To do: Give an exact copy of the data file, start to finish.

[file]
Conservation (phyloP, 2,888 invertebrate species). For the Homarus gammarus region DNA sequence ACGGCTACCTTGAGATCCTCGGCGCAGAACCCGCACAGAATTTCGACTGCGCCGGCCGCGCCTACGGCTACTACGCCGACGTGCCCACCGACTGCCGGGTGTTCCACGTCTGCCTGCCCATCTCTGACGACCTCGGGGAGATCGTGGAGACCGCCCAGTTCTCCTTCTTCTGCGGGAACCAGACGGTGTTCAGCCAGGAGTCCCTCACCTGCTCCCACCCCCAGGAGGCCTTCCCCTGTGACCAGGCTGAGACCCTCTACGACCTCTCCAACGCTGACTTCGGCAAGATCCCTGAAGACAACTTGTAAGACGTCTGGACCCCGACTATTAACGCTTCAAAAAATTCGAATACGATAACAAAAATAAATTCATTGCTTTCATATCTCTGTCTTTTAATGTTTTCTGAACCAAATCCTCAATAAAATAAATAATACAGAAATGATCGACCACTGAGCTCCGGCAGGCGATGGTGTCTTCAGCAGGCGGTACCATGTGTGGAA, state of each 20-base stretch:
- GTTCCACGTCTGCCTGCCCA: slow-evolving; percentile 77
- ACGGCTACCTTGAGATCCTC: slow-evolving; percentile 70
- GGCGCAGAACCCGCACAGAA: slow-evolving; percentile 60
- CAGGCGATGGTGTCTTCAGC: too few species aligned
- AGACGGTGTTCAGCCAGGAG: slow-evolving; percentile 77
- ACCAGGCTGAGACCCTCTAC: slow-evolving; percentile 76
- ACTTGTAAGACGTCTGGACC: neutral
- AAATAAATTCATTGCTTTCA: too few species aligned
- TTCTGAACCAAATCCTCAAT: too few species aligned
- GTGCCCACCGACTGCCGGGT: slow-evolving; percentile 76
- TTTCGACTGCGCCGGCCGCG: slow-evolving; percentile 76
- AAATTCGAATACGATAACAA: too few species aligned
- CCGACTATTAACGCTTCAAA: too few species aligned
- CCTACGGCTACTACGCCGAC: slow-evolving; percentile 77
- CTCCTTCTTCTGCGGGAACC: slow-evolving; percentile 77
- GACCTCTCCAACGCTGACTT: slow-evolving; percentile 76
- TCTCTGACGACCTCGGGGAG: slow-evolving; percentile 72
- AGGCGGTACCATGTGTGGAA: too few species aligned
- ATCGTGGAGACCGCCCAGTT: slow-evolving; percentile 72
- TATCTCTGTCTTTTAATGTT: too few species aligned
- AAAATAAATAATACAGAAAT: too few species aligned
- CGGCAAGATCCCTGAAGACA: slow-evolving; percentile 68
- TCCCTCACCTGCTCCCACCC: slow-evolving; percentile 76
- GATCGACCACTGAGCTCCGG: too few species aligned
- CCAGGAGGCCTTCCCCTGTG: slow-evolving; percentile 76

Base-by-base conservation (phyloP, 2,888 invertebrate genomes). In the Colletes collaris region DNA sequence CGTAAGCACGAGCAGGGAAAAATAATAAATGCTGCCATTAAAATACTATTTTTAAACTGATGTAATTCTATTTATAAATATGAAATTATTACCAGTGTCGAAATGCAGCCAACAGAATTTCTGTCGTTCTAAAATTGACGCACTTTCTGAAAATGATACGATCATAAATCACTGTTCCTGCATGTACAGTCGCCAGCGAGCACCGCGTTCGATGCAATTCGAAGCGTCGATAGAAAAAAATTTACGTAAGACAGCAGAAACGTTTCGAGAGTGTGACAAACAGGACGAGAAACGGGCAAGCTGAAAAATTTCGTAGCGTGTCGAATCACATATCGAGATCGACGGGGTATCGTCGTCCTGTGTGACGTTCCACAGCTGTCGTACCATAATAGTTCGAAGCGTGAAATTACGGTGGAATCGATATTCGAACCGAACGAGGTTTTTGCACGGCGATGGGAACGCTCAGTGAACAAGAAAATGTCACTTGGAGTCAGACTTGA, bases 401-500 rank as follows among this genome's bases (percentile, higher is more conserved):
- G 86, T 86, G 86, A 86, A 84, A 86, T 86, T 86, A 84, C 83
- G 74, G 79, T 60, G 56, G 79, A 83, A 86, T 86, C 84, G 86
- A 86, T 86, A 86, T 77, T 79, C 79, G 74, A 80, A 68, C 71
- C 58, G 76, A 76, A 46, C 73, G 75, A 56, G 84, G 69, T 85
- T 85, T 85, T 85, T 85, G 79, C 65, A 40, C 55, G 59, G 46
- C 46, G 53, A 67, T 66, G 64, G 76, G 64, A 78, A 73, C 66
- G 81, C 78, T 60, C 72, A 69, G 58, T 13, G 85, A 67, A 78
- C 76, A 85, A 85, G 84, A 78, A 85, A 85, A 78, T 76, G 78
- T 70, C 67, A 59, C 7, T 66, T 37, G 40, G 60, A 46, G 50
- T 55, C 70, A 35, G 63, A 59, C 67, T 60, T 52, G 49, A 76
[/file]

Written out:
Conservation (phyloP, 2,888 invertebrate species). For the Homarus gammarus region DNA sequence ACGGCTACCTTGAGATCCTCGGCGCAGAACCCGCACAGAATTTCGACTGCGCCGGCCGCGCCTACGGCTACTACGCCGACGTGCCCACCGACTGCCGGGTGTTCCACGTCTGCCTGCCCATCTCTGACGACCTCGGGGAGATCGTGGAGACCGCCCAGTTCTCCTTCTTCTGCGGGAACCAGACGGTGTTCAGCCAGGAGTCCCTCACCTGCTCCCACCCCCAGGAGGCCTTCCCCTGTGACCAGGCTGAGACCCTCTACGACCTCTCCAACGCTGACTTCGGCAAGATCCCTGAAGACAACTTGTAAGACGTCTGGACCCCGACTATTAACGCTTCAAAAAATTCGAATACGATAACAAAAATAAATTCATTGCTTTCATATCTCTGTCTTTTAATGTTTTCTGAACCAAATCCTCAATAAAATAAATAATACAGAAATGATCGACCACTGAGCTCCGGCAGGCGATGGTGTCTTCAGCAGGCGGTACCATGTGTGGAA, state of each 20-base stretch:
- GTTCCACGTCTGCCTGCCCA: slow-evolving; percentile 77
- ACGGCTACCTTGAGATCCTC: slow-evolving; percentile 70
- GGCGCAGAACCCGCACAGAA: slow-evolving; percentile 60
- CAGGCGATGGTGTCTTCAGC: too few species aligned
- AGACGGTGTTCAGCCAGGAG: slow-evolving; percentile 77
- ACCAGGCTGAGACCCTCTAC: slow-evolving; percentile 76
- ACTTGTAAGACGTCTGGACC: neutral
- AAATAAATTCATTGCTTTCA: too few species aligned
- TTCTGAACCAAATCCTCAAT: too few species aligned
- GTGCCCACCGACTGCCGGGT: slow-evolving; percentile 76
- TTTCGACTGCGCCGGCCGCG: slow-evolving; percentile 76
- AAATTCGAATACGATAACAA: too few species aligned
- CCGACTATTAACGCTTCAAA: too few species aligned
- CCTACGGCTACTACGCCGAC: slow-evolving; percentile 77
- CTCCTTCTTCTGCGGGAACC: slow-evolving; percentile 77
- GACCTCTCCAACGCTGACTT: slow-evolving; percentile 76
- TCTCTGACGACCTCGGGGAG: slow-evolving; percentile 72
- AGGCGGTACCATGTGTGGAA: too few species aligned
- ATCGTGGAGACCGCCCAGTT: slow-evolving; percentile 72
- TATCTCTGTCTTTTAATGTT: too few species aligned
- AAAATAAATAATACAGAAAT: too few species aligned
- CGGCAAGATCCCTGAAGACA: slow-evolving; percentile 68
- TCCCTCACCTGCTCCCACCC: slow-evolving; percentile 76
- GATCGACCACTGAGCTCCGG: too few species aligned
- CCAGGAGGCCTTCCCCTGTG: slow-evolving; percentile 76

Base-by-base conservation (phyloP, 2,888 invertebrate genomes). In the Colletes collaris region DNA sequence CGTAAGCACGAGCAGGGAAAAATAATAAATGCTGCCATTAAAATACTATTTTTAAACTGATGTAATTCTATTTATAAATATGAAATTATTACCAGTGTCGAAATGCAGCCAACAGAATTTCTGTCGTTCTAAAATTGACGCACTTTCTGAAAATGATACGATCATAAATCACTGTTCCTGCATGTACAGTCGCCAGCGAGCACCGCGTTCGATGCAATTCGAAGCGTCGATAGAAAAAAATTTACGTAAGACAGCAGAAACGTTTCGAGAGTGTGACAAACAGGACGAGAAACGGGCAAGCTGAAAAATTTCGTAGCGTGTCGAATCACATATCGAGATCGACGGGGTATCGTCGTCCTGTGTGACGTTCCACAGCTGTCGTACCATAATAGTTCGAAGCGTGAAATTACGGTGGAATCGATATTCGAACCGAACGAGGTTTTTGCACGGCGATGGGAACGCTCAGTGAACAAGAAAATGTCACTTGGAGTCAGACTTGA, bases 401-500 rank as follows among this genome's bases (percentile, higher is more conserved):
- G 86, T 86, G 86, A 86, A 84, A 86, T 86, T 86, A 84, C 83
- G 74, G 79, T 60, G 56, G 79, A 83, A 86, T 86, C 84, G 86
- A 86, T 86, A 86, T 77, T 79, C 79, G 74, A 80, A 68, C 71
- C 58, G 76, A 76, A 46, C 73, G 75, A 56, G 84, G 69, T 85
- T 85, T 85, T 85, T 85, G 79, C 65, A 40, C 55, G 59, G 46
- C 46, G 53, A 67, T 66, G 64, G 76, G 64, A 78, A 73, C 66
- G 81, C 78, T 60, C 72, A 69, G 58, T 13, G 85, A 67, A 78
- C 76, A 85, A 85, G 84, A 78, A 85, A 85, A 78, T 76, G 78
- T 70, C 67, A 59, C 7, T 66, T 37, G 40, G 60, A 46, G 50
- T 55, C 70, A 35, G 63, A 59, C 67, T 60, T 52, G 49, A 76